In 2009, 255 donors were determined to be anti-HBc(+)/HBsAg(-) and their samples were preserved at -70°C for further analysis. Any samples that were reactive to other viruses such as HCV or HIV or insufficient for molecular tests were discarded, and thus only 156 samples were analyzed for HBV DNA. Only the samples from 2009 were accessible for further molecular analysis and hence samples from prior years were not included in this part of the study. DNA was extracted from the plasma samples using a commercial NucleoSpin Plasma XS system (Macherey-Nagel GmbH and Co. KG, Düren, Germany). A fragment of the HBV genome (S region) was amplified by simple or nested polymerase chain reaction (nested PCR) using the primers Jol43 (5’-GCT CGT STT ACA GGC GGG GTTT TTC TT-3’, nt 190 - 216) and Jol44 (5’-GGG ACT CAA GAT GTT GTA CAG ACT TGG-3’, nt 787 - 761) for the first round of PCR (598 bp) (8). The primers HB-NF1 (5’-CAA TCA CTC ACC AAC CTC CTG T-3’, nt 331 - 349) and HB-NF2 (5’-ACT GAG CCA AGA GAA ACG GAC T-3’, nt 676 - 655) were used for the second round of PCR (346 bp). The nested PCR was performed in duplicate for all samples and the reaction products were analyzed using 1% agarose gel electrophoresis. This homemade PCR has a detection limit of 50 copies/mL (unpublished results). The nt numbers for the localization of the primers correspond to GenBank Accession Z35717.1 of HBV.

3.6. HBV DNA Sequencing and Phylogenetic Analysis

The PCR products (346 bp) were sequenced in both senses with the BigDye Terminator cycle sequencing kit v2.0 and the ABI Prism 310 gene analyzer (Applied Biosystems, Foster City, CA) using the same primers as for the nested PCR. Multiple sequence alignments were performed using ClustalW. Phylogenetic trees were constructed using the neighbor-joining algorithm (9) with bootstrap values determined by 1000 replicates. For these genetic analyses, MEGA 5.1 software was used (10). The ExPASy translate tool (ExPASy: SIB Bioinformatics Resource Portal, http://web.expasy.org/translate/) was used to predict the amino acid sequences coded in the PCR products. We compared the HBV sequences from our study to the following sequences obtained from GenBank: seven sequences of the HBV genotypes A-G (Accessions: FJ692572.1, AB602818.1, AB644286.1, EU594396.1, EU239226.1, FJ657519.1, and AB375165.1), ten sequences of the HBV genotype H from Mexican patients (AB516395.1, AB375162.1, AB375159.1, AB375160.1, AB375164.1, AB375161.1, M117850.2, HM066946.2, HM117851.2, and AB375163.1), two sequences of the HBV genotype H from Mexican patients with OBI (AB516393.1 and AB516394.1), two sequences of HBV isolated from a chimpanzee (AF242586.1), and one isolated from a woolly monkey (AF046996.1).

3.7. Statistical Analysis

All results were expressed as mean and 95%CI. The comparison of the prevalence for different years and the association between anti-HBc S/CO and HBV DNA detection were analyzed with the Chi-square test. The comparison of the anti-HBc S/CO values between the original anti- blood donors determined as HBc(+)/HBsAg(-) (n = 255) and the selected samples (n = 156) from 2009 was performed with the Mann-Whitney U test. All calculations were performed using GraphPad Prism 5 (GraphPad Software, La Jolla, CA, USA).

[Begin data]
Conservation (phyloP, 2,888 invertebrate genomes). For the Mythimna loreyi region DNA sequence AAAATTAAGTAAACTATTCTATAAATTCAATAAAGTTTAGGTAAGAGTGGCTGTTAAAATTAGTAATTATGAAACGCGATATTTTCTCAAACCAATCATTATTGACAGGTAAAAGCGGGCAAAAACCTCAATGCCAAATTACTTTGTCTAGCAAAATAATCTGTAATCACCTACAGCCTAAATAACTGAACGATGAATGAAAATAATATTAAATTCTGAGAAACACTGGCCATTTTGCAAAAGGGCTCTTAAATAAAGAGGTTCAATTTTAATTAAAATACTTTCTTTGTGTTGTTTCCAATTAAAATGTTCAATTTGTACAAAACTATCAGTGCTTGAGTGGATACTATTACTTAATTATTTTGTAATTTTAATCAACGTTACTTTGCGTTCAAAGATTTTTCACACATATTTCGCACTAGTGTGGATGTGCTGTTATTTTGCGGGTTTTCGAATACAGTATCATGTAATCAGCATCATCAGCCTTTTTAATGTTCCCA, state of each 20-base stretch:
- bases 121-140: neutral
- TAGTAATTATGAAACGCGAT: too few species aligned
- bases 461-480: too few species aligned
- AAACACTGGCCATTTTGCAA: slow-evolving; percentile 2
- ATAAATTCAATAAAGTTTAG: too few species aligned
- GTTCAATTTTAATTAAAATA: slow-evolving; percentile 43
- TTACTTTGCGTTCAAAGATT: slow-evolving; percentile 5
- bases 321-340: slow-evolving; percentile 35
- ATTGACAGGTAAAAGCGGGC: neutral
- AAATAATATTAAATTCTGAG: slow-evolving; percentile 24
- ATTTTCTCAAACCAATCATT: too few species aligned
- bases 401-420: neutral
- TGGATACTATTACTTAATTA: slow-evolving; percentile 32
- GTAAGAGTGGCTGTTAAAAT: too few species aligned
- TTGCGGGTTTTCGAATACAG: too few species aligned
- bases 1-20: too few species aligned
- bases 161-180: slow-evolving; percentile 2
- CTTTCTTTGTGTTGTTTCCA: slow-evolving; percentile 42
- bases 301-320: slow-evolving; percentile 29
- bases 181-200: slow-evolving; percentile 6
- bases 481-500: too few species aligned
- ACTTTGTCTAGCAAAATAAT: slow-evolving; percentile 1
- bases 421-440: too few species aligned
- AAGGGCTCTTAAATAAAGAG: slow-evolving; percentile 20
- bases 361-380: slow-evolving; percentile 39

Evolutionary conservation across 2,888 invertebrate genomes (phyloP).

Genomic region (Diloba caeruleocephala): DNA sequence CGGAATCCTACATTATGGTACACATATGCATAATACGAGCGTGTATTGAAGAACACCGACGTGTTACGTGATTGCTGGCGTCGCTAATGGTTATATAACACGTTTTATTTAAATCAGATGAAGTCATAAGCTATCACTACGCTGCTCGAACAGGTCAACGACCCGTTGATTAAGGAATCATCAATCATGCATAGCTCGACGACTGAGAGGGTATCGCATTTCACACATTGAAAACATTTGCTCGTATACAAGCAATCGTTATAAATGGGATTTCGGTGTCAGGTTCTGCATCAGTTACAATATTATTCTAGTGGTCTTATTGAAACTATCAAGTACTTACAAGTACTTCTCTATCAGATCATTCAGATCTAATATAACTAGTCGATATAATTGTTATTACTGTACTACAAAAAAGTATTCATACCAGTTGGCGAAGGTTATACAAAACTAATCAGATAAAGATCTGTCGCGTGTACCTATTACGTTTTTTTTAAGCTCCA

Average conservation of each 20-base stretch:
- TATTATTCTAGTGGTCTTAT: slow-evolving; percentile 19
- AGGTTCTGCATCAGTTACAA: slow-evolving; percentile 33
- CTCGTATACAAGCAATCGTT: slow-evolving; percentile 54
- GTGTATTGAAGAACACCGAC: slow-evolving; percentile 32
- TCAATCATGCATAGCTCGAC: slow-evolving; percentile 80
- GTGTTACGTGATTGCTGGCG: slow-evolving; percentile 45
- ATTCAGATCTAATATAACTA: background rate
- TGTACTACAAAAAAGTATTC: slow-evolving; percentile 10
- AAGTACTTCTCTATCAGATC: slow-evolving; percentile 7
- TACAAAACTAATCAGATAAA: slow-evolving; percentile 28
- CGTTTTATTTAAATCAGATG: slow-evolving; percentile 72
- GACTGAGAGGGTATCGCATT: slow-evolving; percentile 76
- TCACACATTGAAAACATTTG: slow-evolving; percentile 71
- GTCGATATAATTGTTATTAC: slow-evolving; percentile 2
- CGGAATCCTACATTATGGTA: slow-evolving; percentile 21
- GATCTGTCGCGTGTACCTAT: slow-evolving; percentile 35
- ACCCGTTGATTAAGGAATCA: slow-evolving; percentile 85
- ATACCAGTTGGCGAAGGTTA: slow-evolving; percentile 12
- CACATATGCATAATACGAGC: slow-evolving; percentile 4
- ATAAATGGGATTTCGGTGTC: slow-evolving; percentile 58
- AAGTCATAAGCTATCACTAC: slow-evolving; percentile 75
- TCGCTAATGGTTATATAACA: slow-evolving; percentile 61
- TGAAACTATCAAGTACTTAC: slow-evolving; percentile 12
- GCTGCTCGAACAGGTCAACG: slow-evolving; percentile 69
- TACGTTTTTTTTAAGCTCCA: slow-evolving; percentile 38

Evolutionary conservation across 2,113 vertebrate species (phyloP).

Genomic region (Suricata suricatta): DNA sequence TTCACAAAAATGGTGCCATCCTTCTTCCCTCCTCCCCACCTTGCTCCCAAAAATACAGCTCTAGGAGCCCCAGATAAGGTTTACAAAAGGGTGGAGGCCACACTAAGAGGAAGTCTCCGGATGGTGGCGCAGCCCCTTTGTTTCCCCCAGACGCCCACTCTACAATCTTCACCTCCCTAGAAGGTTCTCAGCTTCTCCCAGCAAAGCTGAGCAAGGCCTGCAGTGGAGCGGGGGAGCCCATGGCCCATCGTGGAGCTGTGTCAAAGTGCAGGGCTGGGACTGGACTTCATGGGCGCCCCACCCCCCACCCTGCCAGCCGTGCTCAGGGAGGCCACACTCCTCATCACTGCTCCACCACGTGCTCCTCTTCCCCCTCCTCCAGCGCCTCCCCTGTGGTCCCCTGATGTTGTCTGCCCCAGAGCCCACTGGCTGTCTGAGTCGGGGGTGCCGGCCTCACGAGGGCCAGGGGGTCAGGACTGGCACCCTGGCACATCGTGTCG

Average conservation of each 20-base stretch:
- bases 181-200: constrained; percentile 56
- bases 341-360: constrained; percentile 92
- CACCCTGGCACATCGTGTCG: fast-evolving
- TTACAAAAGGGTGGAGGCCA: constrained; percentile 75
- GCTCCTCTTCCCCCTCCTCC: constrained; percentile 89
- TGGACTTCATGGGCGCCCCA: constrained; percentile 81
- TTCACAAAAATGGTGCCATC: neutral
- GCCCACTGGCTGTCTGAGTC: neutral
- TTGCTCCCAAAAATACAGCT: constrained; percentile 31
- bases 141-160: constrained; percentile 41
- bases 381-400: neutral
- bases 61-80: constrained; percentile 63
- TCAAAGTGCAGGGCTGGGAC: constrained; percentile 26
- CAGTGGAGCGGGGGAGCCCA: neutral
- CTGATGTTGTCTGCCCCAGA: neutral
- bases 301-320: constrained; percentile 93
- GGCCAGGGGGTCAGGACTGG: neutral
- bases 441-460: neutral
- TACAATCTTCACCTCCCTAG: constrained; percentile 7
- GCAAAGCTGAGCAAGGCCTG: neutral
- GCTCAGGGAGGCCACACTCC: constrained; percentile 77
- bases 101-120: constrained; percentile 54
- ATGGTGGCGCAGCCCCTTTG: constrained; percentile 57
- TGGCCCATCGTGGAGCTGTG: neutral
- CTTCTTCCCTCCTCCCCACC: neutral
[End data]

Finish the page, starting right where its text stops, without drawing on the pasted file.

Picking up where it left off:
4. Results

4.1. Determination of Anti-HBc in Blood Donors

From 2003 to 2009, a total of 120,552 blood donors were included in this study; 77,565 samples were analyzed using a AxSYM CORE system (2003 - 2007), while 20,636 were tested by ARCHITECT anti-HBc (2008) and 22,351 by ARCHITECT anti-HBc II (2009). Some 1437 blood donors were reactive to anti-HBc, resulting in a prevalence of 1.19% (95% CI: 1.12 - 1.26). In 2003 and 2004, the prevalence values were 1.17% (95% CI: 0.99 - 1.35) and 1.05% (95% CI: 0.89 - 1.21), respectively, decreasing to 0.64% (95% CI: 0.53 - 0.75) and 0.57% (95% CI: 0.45 - 0.69) in 2005 and 2006, respectively. In 2007, the prevalence was 0.72% (95% CI: 0.60 - 0.84) (Figure 1A). Comparing the values for each year, we found that the 2003 prevalence was not significantly different from the 2004 prevalence (P = 0.872), while the 2005 prevalence was significantly lower than that of 2004 (P = 0.007). The 2006 (P = 0.482) and 2007 (P = 0.576) prevalence rates were also significantly lower than the 2004 prevalence. There were no significant differences (P = 0.956) between the prevalence in 2005, 2006, and 2007. In 2008, samples from 20,636 blood donors were analyzed and 534 were found to be reactive, representing a prevalence of 2.59% (95% CI: 2.37 - 2.81). In 2009, 22,351 samples were analyzed and 270 were found to be reactive, resulting in a prevalence of 1.20% (95% CI: 1.05 - 1.35) (Figure 1A). The prevalence of 2.58% in 2008 was significantly higher (P = 0.0001) than that in 2009 and with respect to the other years studied (P = 0.0001).